If you have a CYP with a physical disability or a sensory impairment – particularly deafness – you are also much more likely to end up in Tribunal than the mean, twice as often in some cases.

    I have no idea what causes this. It’s interesting that it’s not just cases with hidden disabilities that are more Tribunal-prone. But hopefully someone more adept with stats & educational research might want to check this out….

  • AUNYorks

    No – the Tribunal system is nearly always a win for Councils, even if they lose. It represents a win in terms of delaying provision (and therefore represents a saving for the months it takes to get to tribunal), a win in terms of negotiating a compromise with parents just before tribunal (parents will be happy to accept less than their child needs v the risk of losing) and the cost of a relatively small number of losses in Tribunal is mitigated by all those above and all those parents who can’t face tribunals or don’t know their rights in the first place. Don’t forget of course that Councils also pay for legal representation out of the public purse for cases that they think might cost them a lot if they lose, whereas parents have to stump up themselves. (The system is supposed to be informal and no representation required, which is ridiculous.) There is no reason for Councils to want the current system to change.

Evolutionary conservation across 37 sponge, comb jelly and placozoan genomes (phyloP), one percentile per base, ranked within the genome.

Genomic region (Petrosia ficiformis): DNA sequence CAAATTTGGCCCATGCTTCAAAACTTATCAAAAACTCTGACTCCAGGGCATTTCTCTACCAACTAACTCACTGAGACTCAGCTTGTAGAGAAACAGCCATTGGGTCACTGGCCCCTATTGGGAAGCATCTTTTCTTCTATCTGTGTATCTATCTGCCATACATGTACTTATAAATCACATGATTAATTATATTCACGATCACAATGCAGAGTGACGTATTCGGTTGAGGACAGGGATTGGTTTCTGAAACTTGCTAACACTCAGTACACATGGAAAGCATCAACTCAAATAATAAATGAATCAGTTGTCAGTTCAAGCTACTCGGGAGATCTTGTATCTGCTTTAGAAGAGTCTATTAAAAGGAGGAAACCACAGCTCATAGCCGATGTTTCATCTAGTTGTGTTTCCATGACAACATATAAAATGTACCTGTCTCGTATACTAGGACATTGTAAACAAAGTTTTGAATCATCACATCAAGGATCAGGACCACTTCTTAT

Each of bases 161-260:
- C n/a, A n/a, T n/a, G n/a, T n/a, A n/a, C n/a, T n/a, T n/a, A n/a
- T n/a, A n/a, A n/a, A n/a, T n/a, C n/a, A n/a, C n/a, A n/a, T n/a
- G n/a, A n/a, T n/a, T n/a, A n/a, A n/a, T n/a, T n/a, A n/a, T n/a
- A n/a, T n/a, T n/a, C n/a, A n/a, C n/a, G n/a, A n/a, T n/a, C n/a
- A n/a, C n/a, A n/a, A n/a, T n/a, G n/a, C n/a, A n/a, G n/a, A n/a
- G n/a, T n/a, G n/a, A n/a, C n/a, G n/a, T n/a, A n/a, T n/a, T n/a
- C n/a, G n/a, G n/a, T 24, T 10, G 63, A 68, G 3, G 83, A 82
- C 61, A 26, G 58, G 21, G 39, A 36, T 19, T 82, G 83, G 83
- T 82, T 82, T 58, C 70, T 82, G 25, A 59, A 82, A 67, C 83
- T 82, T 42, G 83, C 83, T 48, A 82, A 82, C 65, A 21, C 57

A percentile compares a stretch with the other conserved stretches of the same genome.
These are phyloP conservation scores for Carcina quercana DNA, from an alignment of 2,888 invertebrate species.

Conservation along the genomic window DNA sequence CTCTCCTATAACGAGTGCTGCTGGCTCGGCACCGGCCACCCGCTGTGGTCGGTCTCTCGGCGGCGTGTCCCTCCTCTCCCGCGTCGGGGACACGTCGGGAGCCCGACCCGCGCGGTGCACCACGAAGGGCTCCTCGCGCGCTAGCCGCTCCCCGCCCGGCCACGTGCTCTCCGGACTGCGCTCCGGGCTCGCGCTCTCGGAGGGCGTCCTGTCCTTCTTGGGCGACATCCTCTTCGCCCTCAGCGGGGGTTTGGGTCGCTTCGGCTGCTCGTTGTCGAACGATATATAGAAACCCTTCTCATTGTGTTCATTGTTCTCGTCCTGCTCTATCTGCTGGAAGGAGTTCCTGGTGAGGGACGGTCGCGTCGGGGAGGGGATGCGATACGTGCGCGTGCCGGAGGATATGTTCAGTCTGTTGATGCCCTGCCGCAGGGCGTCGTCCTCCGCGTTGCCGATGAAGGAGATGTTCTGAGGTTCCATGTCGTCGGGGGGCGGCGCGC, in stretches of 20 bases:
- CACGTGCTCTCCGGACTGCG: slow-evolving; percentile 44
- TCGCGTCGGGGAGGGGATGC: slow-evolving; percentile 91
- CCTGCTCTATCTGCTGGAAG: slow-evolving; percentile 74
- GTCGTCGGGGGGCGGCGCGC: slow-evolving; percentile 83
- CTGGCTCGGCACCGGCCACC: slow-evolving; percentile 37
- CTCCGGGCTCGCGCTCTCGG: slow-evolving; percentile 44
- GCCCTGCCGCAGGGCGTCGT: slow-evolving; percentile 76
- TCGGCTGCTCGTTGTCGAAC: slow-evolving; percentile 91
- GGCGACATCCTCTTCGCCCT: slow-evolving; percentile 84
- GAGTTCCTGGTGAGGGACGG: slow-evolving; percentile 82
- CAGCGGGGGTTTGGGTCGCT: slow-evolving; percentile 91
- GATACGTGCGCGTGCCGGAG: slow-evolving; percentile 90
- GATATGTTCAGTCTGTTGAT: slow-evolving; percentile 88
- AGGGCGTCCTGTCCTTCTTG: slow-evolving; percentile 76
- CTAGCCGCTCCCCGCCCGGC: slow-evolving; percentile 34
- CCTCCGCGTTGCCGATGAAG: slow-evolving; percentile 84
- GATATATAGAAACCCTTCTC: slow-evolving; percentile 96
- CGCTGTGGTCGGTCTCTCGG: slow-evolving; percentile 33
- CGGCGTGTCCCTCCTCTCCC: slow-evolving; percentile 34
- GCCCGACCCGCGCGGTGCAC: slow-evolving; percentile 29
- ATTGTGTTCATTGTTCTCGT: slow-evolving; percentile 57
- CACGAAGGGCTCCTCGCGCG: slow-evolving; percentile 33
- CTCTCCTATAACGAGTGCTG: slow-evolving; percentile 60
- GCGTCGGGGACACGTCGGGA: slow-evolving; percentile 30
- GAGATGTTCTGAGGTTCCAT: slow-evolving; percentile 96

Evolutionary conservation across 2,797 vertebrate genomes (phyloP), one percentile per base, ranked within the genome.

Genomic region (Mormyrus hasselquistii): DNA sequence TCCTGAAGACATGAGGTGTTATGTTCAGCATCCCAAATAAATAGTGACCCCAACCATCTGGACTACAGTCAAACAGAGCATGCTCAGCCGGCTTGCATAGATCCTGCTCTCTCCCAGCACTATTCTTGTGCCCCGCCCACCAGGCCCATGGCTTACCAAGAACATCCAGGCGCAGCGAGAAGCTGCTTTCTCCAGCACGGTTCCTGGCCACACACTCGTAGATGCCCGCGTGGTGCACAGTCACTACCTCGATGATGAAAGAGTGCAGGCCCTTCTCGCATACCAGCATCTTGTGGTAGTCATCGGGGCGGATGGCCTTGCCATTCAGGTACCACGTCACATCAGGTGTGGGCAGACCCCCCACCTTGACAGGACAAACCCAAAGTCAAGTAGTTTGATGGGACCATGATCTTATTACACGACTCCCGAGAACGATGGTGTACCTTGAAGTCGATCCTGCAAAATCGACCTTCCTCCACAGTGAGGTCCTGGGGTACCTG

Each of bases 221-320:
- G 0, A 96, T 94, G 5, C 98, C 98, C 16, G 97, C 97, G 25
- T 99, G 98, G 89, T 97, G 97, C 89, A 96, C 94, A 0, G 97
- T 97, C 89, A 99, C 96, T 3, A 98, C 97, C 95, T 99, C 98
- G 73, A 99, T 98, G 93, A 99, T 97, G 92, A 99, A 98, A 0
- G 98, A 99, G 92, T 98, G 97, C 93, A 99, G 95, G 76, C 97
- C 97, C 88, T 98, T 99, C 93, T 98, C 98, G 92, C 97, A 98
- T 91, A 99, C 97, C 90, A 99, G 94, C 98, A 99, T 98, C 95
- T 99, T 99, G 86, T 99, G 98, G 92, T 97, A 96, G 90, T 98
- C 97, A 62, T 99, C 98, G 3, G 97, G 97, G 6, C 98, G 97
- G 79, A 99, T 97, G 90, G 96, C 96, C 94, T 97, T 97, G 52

• AUNYorks

    Just to give an insight into local authority thinking, here’s a quote from a council report from 2011 which made the case for North Yorkshire to start using legal representation at Tribunal:

    Tribunal hearings are becoming increasingly legalistic, with reliance on case law and more parents being legally represented. Tribunal judges, for the first time, are beginning to recommend that LAs are legally represented. Discussions with our colleagues in the Yorks & Humberside area have shown that two LAs have for the first time sought legal representation ( their cases are in the process of being prepared), and others are considering doing so.

    Needless to say, the reasoning is completely bogus. The ‘facts’ in the first two sentences were totally refuted by The Ministry of Justice, but show the lengths the Council was prepared to go to in order to maximise its chances of winning.

    Full report here: https://www.whatdotheyknow.com/request/121711/response/312859/attach/2/Investigation%20into%20use%20of%20legal%20representation.doc

    Refutation by MoJ here:https://www.whatdotheyknow.com/request/130126/response/372802/attach/2/FOI%20Response.doc

  • Starlight McKenzie

    It’s not bad ecenomics. LA’s are using the small percentage that give considerably from their own resources to appeal, to encourage acceptance of illegal and poor plans and statements. If they are seen to abide by the law, they will have an influx and become the national provider for SEN.